Boston Red Sox

Boston Red Sox

Monday, September 21, 2009

Red Sox Rotation Appears Locked In & Locked Down

With 14 games remaining in the regular season, the Red Sox finally seem to have their starting pitching in order, and perhaps even their playoff rotation set.

It's been a long time coming.

The Red Sox started the year reputed as having the best pitching depth in baseball. Yet, that notion seemed patently absurd over the past few months.

From the very beginning, Brad Penny was never cut out for the AL, particularly the AL East. Daisuke Matsuzaka was ineffective before going on the DL with a weakened shoulder. John Smoltz looked old, lacking in command, and utterly baffled on the mound. And Tim Wakefield broke down for the third year in a row, likely the result of being in his early 40s.

All of a sudden, the Red Sox had fallen out of first place, were slumping badly, and their playoff hopes razor thin.

But over the past month or so, the rotation has settled into a rhythm, and the Red Sox ship has been righted as it sails toward October.

What happened to account for this change for the better?

Smoltz and Penny were jettisoned, Clay Buchholz started to deliver on the promise that had been held out for so long, and Matsuzaka has returned rested and fresh.

But most importantly, Josh Beckett and Jon Lester have established themselves as a premier one-two punch in a rotation that desperately needed stability and consistency. They are the foundation that the rest of the staff is built upon. And their confidence and leadership seem to be having a positive affect.

Over their last two starts each, this is how the Red Sox quartet of young pitchers have fared:

5 innings, 1 ER
8 innings, 3 ER

8 innings, 0 ER
6 innings, 3 ER

7 innings, 1 ER
6 innings, 1 ER

6 innings, 0 ER
5.1 innings, 3 ER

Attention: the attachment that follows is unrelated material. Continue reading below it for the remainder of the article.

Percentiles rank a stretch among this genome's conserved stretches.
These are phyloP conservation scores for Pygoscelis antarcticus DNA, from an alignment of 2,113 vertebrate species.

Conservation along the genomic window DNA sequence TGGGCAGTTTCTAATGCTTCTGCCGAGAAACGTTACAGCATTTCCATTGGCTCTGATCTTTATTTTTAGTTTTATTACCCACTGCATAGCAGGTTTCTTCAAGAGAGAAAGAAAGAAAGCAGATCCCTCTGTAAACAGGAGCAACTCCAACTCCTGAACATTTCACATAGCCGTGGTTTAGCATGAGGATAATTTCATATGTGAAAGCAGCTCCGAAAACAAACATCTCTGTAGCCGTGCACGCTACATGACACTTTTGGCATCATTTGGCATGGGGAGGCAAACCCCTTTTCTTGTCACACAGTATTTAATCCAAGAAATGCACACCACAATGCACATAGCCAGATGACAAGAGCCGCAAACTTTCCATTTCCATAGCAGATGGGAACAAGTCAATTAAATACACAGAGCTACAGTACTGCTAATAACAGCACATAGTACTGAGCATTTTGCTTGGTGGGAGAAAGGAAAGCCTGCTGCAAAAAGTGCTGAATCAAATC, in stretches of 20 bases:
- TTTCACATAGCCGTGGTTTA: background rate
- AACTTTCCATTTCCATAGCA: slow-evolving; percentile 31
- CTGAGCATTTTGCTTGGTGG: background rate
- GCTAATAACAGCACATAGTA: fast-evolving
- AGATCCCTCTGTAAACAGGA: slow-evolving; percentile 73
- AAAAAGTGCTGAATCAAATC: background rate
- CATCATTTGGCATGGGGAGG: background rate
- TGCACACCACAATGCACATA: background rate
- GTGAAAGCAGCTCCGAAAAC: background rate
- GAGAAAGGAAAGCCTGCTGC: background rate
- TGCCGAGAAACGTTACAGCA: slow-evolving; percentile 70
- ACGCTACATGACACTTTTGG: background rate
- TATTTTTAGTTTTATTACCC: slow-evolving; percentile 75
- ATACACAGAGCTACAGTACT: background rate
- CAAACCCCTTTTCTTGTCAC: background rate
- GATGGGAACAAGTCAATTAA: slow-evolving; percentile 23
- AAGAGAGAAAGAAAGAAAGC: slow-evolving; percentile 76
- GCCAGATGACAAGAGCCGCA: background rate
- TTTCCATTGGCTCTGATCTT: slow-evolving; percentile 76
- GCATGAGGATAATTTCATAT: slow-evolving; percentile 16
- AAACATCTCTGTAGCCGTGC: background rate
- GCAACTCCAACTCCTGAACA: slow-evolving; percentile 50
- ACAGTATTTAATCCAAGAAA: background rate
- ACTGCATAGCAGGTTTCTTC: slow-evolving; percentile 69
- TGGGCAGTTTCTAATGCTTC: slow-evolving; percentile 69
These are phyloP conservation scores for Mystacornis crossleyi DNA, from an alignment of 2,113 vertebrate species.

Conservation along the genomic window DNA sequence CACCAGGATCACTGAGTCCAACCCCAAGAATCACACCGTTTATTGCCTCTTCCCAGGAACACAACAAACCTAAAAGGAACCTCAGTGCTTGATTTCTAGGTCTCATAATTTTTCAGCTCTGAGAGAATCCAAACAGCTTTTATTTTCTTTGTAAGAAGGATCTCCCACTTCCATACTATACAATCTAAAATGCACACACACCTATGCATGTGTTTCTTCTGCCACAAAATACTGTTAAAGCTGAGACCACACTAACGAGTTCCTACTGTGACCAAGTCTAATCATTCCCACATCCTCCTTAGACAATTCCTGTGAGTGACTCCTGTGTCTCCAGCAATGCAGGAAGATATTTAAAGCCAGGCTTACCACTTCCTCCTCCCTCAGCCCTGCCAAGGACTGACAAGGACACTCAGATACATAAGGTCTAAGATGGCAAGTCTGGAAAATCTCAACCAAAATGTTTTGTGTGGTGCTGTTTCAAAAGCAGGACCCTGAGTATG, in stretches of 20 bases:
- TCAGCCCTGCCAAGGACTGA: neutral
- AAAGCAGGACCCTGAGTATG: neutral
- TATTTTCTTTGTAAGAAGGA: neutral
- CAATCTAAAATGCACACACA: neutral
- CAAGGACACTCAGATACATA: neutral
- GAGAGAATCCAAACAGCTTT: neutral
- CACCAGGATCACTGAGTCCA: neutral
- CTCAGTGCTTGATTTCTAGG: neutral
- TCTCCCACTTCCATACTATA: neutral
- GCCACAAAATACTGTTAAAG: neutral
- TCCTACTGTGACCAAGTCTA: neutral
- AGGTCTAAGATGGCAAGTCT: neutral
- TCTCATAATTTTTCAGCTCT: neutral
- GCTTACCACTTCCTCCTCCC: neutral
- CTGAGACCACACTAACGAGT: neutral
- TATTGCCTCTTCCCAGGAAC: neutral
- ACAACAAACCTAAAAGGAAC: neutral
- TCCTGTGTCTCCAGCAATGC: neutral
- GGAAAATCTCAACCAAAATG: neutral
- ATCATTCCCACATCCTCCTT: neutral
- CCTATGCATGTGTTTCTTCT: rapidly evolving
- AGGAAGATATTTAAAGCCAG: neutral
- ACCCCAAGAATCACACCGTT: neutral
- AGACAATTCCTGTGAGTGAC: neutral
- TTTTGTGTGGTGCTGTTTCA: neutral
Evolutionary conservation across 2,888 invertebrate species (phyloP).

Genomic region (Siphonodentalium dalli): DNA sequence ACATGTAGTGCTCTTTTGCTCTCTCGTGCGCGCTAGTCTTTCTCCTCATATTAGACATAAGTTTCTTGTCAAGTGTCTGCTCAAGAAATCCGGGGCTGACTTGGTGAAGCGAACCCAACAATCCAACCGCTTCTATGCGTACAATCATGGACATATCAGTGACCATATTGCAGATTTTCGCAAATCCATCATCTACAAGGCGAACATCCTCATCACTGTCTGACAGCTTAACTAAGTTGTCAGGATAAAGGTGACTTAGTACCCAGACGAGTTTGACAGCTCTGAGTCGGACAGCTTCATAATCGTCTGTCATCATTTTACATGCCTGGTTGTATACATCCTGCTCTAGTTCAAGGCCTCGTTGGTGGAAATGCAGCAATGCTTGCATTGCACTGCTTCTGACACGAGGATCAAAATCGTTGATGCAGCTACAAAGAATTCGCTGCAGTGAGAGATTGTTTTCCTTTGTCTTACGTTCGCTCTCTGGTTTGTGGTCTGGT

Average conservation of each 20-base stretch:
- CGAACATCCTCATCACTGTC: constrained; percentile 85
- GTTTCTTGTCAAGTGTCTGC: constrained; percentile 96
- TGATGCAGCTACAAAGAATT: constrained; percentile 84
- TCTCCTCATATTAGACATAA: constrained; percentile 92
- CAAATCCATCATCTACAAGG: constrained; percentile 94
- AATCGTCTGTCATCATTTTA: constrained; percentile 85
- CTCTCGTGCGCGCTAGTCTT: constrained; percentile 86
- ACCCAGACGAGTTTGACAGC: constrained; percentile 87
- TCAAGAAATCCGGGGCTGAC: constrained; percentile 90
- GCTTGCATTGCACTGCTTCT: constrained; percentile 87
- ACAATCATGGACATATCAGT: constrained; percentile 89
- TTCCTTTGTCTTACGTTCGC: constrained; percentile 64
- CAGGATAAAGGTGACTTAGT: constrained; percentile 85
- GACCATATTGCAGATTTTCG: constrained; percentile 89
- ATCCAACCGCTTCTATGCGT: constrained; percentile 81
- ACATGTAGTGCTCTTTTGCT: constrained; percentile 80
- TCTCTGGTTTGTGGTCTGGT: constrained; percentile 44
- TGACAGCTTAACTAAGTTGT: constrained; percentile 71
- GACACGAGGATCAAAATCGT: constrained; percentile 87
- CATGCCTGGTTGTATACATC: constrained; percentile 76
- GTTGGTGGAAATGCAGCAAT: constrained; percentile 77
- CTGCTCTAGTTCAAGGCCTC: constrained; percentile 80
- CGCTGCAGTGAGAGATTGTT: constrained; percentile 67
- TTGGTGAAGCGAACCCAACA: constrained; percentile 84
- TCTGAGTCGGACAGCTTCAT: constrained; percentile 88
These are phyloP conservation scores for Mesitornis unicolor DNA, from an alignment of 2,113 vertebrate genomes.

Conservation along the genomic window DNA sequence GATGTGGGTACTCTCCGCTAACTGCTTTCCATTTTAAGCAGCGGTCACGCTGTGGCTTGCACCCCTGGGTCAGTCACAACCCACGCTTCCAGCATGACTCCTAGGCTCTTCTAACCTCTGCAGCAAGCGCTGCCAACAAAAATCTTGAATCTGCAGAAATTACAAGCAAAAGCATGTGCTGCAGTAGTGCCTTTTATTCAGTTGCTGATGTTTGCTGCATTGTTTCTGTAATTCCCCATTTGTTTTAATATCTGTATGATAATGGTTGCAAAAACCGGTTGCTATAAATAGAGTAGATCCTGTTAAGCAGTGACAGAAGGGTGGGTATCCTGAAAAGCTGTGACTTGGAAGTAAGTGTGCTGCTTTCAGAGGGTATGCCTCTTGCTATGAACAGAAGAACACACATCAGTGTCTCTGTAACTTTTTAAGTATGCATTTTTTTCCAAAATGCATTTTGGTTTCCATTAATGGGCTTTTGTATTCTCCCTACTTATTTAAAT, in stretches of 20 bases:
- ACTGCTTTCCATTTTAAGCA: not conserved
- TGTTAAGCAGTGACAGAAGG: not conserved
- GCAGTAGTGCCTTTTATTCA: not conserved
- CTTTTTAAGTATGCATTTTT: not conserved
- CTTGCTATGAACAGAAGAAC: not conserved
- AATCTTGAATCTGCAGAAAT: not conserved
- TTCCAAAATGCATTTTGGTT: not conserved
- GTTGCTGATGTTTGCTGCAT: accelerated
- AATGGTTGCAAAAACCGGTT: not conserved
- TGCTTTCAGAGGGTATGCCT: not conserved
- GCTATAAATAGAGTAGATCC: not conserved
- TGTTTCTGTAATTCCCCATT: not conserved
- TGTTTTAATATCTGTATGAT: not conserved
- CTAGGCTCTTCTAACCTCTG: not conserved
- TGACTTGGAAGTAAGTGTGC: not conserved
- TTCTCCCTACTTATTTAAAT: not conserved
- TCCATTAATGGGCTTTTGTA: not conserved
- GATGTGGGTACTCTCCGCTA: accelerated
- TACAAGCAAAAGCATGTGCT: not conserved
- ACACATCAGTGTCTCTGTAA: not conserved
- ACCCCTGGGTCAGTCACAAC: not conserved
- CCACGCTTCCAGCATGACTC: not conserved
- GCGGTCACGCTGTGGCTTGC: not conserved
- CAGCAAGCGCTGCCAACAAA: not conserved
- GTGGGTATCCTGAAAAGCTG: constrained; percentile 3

Cumulatively, the four Red Sox starters have combined for 51.1 innings over eight starts, allowing just 12 earned runs.

Odds are, that group comprises the Red Sox post-season rotation.

Tim Wakefield, who will pitch tonight, likely can't be relied upon. Despite his impressive first half, Wakefield has been weakened and sidelined by sciatica. He returned gamely for an excellent start in is last outing, only to be shelved once more. Tonight is another test.

It may break Terry Francona's heart, but it's hard to imagine Wakefield making the playoff roster, much less starting in the post-season.

The real question then is who will comprise the three-man rotation that Francona will likely utilize in the playoffs? Will is be the greener, less experienced, but red hot Buccholz, or the more experienced, yet still unproven (in 2009, at the least) Matsuzaka?

My guess is that Francona will go with Buchholz, given Matsuzaka's issues this year, and his less than stellar start yesterday (5.1 innings, nine base runners allowed, 110 pitches). Of course that could change if Buchholz blows up in his next start, or if Matsuzaka shines in his next appearance.

One way or the other, as long as Matsuzaka's shoulder issues are behind him, the Sox will enter the post-season with three young, healthy, and potentially dominant pitchers. That bodes well for a team with genuine World Series aspirations.

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